Strip away the ruling Communist Party of China’s foreign policy of “peaceful co-existence” and you will find a walking, talking Frankenstein monster.
It comes in many shapes and forms such as cracking down on freedom of speech at home and trampling on the rule of law abroad.
Under “Chairman of Everything” Xi Jinping, the Party has tightened its grip on Chinese citizens and exported its dogma along with its exports across the globe.
Last week, China’s ambassador in Paris, Lu Shaye, parroted the sort of diplomatic drivel that has become the norm during Xi’s autocratic reign.
He questioned the sovereignty of not only Ukraine but all the former Soviet Republics, including the Baltic nations, in an interview with French television.
His remarks came in response to whether Crimea, which was illegally annexed by Russia in 2014, was part of Ukraine.
“Even these ex-Soviet countries don’t have an effective status in international law because there was no international agreement to materialize their status as sovereign countries,” Lu said.
Fiction and friction:
- Disbelief and outrage followed Ambassador Lu’s controversial comments.
- The European Union’s top diplomat Josep Borrell called the remarks “unacceptable.”
- They are also at odds with China’s official policy on “mutual respect for sovereignty and territorial integrity.”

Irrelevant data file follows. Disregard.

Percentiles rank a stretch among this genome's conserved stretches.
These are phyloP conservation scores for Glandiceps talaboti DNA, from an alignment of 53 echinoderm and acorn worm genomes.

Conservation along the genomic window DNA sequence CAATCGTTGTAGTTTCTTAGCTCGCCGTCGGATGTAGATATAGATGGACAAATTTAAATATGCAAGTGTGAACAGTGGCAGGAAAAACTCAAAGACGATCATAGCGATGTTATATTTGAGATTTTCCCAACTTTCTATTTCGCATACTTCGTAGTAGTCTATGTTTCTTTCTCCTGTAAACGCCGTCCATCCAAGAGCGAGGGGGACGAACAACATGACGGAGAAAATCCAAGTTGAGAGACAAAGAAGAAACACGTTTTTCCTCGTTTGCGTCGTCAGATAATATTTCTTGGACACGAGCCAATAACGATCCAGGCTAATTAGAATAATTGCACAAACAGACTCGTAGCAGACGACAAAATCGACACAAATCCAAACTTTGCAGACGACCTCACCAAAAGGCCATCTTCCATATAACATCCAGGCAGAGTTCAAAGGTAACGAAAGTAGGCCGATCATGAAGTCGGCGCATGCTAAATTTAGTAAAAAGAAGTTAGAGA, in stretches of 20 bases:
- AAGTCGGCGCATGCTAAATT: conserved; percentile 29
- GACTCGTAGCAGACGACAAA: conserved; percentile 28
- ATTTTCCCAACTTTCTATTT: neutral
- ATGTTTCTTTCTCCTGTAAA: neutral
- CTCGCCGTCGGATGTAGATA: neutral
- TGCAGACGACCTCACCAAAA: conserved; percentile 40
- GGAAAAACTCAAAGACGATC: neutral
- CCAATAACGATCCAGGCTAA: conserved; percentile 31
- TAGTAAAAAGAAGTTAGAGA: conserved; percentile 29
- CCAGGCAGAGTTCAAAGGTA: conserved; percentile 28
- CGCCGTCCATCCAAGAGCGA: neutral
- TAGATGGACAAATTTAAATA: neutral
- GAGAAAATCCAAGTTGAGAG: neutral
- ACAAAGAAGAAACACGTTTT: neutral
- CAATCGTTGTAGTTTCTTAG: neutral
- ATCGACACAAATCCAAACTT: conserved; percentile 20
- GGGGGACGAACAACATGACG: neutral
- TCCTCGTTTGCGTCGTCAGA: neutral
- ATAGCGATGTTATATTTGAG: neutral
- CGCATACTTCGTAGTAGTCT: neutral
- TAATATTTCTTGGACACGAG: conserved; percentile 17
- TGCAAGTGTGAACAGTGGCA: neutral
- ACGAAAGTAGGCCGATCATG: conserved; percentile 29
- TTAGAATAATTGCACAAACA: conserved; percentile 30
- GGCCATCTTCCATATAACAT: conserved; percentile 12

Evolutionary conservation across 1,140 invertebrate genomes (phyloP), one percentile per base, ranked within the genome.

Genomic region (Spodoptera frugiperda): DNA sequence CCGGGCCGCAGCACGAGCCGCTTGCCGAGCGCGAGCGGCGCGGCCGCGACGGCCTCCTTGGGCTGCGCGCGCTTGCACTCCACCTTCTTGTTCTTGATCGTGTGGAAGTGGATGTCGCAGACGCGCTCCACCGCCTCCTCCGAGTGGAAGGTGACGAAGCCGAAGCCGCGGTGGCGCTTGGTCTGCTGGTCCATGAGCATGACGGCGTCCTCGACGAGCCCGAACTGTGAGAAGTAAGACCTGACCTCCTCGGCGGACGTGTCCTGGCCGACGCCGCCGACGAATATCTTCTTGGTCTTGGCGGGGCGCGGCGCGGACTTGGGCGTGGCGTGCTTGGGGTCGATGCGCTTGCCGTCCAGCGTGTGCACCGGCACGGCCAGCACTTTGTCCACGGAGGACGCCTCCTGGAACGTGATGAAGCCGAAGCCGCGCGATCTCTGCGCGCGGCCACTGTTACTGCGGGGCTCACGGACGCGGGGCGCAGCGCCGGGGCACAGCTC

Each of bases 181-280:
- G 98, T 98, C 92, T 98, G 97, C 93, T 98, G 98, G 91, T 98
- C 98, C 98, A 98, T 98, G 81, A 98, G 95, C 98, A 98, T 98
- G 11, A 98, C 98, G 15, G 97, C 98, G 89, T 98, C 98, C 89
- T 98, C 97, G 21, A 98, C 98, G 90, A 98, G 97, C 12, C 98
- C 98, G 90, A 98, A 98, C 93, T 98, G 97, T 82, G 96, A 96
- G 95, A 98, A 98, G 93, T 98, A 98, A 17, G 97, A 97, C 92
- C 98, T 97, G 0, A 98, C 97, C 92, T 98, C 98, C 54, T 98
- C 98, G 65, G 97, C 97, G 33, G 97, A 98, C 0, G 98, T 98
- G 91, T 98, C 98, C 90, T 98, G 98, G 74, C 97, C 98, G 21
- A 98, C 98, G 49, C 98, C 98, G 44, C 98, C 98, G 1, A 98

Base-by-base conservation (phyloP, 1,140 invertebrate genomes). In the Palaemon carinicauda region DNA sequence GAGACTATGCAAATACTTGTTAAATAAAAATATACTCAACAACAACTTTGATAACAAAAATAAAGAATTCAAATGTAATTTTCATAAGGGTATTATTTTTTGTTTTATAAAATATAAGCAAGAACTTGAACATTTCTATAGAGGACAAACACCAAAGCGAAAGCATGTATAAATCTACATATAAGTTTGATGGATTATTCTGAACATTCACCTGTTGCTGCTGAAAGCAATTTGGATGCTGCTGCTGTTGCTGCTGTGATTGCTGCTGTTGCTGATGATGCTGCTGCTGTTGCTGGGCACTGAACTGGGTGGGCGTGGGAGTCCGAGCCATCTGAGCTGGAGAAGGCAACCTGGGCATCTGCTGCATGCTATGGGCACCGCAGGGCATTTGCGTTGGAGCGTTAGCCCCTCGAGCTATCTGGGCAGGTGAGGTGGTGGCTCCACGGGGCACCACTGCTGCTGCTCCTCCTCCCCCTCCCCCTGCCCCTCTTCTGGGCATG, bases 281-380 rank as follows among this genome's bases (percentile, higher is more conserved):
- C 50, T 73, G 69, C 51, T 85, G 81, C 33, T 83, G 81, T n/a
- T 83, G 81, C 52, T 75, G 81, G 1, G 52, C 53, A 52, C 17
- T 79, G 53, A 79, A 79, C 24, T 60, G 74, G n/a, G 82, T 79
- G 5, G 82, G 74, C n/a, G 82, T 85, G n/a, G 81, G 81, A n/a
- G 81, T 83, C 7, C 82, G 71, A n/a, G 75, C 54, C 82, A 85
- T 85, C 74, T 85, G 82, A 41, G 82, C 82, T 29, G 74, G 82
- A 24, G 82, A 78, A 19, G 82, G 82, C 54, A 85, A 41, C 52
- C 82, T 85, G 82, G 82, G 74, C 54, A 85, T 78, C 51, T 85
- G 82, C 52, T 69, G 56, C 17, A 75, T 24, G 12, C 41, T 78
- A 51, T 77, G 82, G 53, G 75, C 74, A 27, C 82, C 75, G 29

- Eastern European nations and the Baltic countries forced into the Soviet Union empire were recognized as sovereign states by the United Nations after the fall of the USSR.
Between the lines: Even though Beijing has tried to row back on Lu’s diplomatic ineptitude, his comments illustrate the “no limits” partnership with Moscow. It also underlines China’s tacit backing for Russia’s illegal invasion of Ukraine in 2022.
Delve deeper: “If anyone is still wondering why the Baltic States don’t trust China to ‘broker peace in Ukraine,’ here’s a Chinese ambassador arguing that Crimea is Russian and our countries’ borders have no legal basis,” Lithuanian Foreign Minister Gabrielius Landsbergis wrote on Twitter.
Big picture: President Xi’s vague peace plan now looks as worthless as a sheet of used paper. Any trust Kyiv might have had in Beijing helping to end Putin’s war was blown away by Ambassador Lu’s hot air.
State of play: “If you want to be a major player, do not parrot the propaganda of Russian outsiders,” Mykhailo Podolyak, a senior Ukrainian presidential aide, wrote on Twitter.
China Factor comment: What seems remarkable is that anyone would believe the latest statement from the Ministry of Foreign Affairs that China respects the “status of sovereign nations” that emerged after the collapse of the Soviet Union.